I know now that every golfer has that moment, that feeling — which we don’t know is fleeting — of perfection.

Jan told me she’d charge me one dollar a day to use the facilities and hit as many balls as I like. So I came back the next day, and the day after that, and the day after that, and the day after that. And you get it. I just never stopped.

Courtesy of Kamaiu Johnson

Today I’m still that kid, in a way.

And when I’m at the range this week at Torrey Pines, getting ready to play in my first PGA Tour event at the Farmers Insurance Open, I’m going to hit some good ones (hopefully all of them) and feel the same way I did when I was 14: totally in love with the game of golf.

My journey has brought me to this point, and I’m incredibly blessed to have the chance to compete against the best in the world. I truly hope I can continue on this path — because I know I have more to give this game.

I believe the game of golf and I came together for a reason.

Golf helped me find meaning in my life.

Meaning when I needed it most.

Before we lived outside Tallahassee, we lived in Madison, Florida. It’s a small town, just north of I-10, about an hour east of Old St. Augustine. If you drove through Madison in the ’90s, all you’d have seen was a stoplight, a Winn-Dixie and a courthouse. Oh, and you’d have seen a whole lot of cows at some point, too.

Everybody knew everybody in Madison. Most people worked over at the Nestlé plant, including my mom.

My brother and I would play baseball in the backyard every day, and I started to get this idea in my head that I wanted to be a major league baseball player. As I got older, I’d spend nights at my baseball coach’s house, and basically spent every waking minute thinking about — and trying to get better at — baseball.

The thing about baseball in America is ... well, I guess the thing about most sports in general is that eventually a time comes when you’re going to need money to keep going. I knew that my family didn’t come from the same sort of background as a lot of the kids I played ball with. I had a friend growing up in Madison, and his family basically owned the town. He was a really nice kid, but just seeing how he was raised ... you know, big house, new equipment every year, and both parents at home.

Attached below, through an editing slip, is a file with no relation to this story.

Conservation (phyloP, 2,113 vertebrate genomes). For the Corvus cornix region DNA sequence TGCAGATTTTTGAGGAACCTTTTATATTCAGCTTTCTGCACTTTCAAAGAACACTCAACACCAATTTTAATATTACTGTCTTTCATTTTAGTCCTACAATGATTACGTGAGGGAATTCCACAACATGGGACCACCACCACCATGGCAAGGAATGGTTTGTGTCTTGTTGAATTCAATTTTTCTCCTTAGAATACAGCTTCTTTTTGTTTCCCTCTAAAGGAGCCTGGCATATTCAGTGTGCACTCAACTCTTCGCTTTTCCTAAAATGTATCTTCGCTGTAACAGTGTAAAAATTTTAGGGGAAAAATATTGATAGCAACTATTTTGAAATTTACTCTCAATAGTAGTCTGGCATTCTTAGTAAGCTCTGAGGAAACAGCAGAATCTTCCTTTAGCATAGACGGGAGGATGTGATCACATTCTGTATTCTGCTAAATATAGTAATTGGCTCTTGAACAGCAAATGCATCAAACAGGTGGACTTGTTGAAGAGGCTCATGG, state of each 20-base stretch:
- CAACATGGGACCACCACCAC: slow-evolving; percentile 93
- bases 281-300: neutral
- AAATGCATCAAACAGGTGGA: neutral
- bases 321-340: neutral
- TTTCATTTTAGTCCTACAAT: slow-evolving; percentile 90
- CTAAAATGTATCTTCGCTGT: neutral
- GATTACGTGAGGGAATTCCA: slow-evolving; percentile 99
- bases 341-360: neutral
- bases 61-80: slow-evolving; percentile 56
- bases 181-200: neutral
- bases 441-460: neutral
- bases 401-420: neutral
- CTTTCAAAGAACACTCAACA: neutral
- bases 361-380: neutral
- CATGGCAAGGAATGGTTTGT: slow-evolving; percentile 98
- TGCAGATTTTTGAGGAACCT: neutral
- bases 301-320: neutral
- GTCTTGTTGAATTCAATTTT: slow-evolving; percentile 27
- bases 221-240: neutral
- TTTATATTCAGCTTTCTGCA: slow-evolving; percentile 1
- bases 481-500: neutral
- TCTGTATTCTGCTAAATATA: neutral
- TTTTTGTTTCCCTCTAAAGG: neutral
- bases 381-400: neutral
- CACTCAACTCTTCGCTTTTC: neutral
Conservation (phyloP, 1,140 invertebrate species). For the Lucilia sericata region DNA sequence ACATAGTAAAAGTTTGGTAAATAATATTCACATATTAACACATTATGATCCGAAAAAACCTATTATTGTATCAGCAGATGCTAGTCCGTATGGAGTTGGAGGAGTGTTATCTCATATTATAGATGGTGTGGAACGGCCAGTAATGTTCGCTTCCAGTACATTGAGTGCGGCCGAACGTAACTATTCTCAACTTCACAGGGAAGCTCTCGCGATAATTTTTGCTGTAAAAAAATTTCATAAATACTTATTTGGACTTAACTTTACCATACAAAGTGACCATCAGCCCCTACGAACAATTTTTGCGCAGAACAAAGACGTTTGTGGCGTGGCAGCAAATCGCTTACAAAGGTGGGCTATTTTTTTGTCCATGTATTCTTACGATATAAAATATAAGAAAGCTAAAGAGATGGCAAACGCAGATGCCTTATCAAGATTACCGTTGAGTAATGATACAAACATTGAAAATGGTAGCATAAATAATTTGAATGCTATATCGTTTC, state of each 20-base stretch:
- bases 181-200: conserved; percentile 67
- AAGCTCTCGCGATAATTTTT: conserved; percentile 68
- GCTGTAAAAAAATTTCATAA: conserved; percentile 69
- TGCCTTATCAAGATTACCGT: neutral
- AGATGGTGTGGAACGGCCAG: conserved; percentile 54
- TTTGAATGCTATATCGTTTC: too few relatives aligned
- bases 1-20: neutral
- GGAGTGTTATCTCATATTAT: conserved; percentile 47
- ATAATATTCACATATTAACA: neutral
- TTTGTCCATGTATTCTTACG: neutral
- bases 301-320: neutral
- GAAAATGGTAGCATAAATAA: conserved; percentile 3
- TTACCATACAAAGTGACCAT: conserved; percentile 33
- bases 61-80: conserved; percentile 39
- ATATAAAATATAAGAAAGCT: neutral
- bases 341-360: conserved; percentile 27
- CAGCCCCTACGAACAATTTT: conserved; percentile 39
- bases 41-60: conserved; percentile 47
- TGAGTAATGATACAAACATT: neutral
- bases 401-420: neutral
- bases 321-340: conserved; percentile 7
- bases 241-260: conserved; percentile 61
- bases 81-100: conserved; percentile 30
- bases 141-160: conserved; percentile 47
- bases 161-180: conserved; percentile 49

I knew I had it a little bit different.

Courtesy of Kamaiu Johnson

I think that played on my mind a bit when we moved to Tallahassee when I was 13.  The idea was reinforced when I was made to take different classes than the rest of my friends at school. I was a slower learner, so I became separated from them because I couldn’t learn as effectively.

That was when I started to get really depressed. I just didn’t feel like much of a kid anymore. And my mom, you know, she was so busy working that she just wasn’t there for me in the way I needed her to be, and that made me angry too. All of that sort of compounded and led me to drop out.

And I’d be lying if I said that I didn’t think it was fate that I found golf around that time.